Note: Sample below may appear distorted but all corresponding word document files contain proper formattingExcerpt from Term Paper:
In short, providing transit using the current paradigms and strategies is unsustainble. Transit's success depends on the ability of planners to make the lives of travelers worse off by making it harder to get around, restricting housing choice and type, and subjecting people to all manner of externalities and lifestyles they routinely choose to avoid in the current housing market place (e.g., small homes, urban noise, and air pollution" (Stanley 2007).
Facts and figures publication of the Road Information Program, a Mobility Comparison of Investments in Highways and Mass Transit, notes that Despite a 148.8% increase in operating subsidies between 1980 and 1990, mass transit was unable to increase its share of the nation's PMT. In fact, between 1980 and 1990, mass transit's share of the nation's passenger miles of non-marine, surface transportation decreased from 1.43% to 1.27%...total PMT provided by mass transit exceeded 1% of total transportation in only 10 states in 1990 " (Weyrich and Lind).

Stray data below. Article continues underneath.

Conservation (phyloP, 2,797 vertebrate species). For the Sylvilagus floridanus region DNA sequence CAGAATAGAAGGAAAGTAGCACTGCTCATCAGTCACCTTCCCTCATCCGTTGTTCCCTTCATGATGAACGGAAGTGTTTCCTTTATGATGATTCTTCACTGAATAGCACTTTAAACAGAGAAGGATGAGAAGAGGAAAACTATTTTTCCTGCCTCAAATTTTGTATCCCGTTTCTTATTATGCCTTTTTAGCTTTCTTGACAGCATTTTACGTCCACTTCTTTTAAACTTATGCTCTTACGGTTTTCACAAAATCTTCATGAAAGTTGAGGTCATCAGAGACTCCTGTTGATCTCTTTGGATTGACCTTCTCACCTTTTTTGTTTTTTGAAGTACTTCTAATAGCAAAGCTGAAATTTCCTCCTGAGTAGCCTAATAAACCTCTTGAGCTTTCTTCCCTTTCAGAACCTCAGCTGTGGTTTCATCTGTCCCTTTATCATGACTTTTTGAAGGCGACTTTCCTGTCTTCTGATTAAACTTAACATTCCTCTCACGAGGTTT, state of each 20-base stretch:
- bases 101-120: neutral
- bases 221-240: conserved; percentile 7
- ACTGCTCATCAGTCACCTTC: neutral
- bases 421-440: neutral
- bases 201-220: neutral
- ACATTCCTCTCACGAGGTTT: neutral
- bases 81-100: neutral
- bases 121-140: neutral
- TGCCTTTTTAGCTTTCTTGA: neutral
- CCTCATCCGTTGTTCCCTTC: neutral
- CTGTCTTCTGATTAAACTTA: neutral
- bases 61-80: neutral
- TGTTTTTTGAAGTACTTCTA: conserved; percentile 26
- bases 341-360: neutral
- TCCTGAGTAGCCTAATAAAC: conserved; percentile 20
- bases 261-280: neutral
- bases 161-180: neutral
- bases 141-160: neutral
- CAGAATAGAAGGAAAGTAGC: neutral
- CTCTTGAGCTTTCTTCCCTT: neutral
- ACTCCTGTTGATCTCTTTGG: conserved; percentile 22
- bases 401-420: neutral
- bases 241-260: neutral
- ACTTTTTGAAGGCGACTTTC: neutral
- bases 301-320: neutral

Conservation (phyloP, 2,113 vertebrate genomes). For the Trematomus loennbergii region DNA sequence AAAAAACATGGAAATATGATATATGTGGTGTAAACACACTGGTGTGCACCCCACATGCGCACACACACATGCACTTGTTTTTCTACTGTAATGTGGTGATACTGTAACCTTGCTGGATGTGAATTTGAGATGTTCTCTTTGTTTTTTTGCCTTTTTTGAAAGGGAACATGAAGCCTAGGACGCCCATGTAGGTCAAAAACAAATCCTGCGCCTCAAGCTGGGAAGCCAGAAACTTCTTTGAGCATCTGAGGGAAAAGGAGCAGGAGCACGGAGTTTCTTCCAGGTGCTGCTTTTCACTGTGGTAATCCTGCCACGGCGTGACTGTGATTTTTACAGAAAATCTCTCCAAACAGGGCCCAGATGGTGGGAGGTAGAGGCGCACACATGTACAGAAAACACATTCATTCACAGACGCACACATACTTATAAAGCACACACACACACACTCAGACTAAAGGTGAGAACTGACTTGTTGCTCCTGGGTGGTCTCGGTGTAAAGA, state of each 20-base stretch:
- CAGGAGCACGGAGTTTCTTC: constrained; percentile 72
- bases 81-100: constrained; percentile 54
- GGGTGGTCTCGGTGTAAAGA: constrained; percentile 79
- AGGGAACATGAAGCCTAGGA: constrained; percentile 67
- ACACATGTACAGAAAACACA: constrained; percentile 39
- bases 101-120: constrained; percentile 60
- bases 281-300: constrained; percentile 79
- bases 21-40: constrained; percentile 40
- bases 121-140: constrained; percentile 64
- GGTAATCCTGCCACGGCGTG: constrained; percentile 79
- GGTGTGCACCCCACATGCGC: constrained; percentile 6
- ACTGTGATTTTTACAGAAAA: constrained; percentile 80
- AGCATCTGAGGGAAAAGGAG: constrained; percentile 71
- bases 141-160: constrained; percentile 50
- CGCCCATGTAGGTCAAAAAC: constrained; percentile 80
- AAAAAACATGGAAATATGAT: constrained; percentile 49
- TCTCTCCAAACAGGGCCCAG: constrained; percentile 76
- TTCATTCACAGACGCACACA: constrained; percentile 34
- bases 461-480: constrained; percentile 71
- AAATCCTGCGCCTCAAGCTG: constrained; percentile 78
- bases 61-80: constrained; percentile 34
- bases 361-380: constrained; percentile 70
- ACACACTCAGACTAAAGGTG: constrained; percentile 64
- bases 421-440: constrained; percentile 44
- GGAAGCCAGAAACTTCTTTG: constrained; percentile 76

K.C. Jones Monthly, based in Kansas, argued in a skeptical article, "Public Transit: A Worthwhile Investment?," that Public transit is clearly a declining industry. Ridership peaked during the World War II period at roughly 23 billion trips per year.... As World War II came to an end and life returned to a more normal mode, public transit lost most of its market advantages. Ridership declined by about two-thirds, from 23 billion annual trips to around 8 billion in recent years. Public transit's share of urban passenger miles fell from over 30% in 1945 to barely 2% in 1995" (Weyrich and Lind).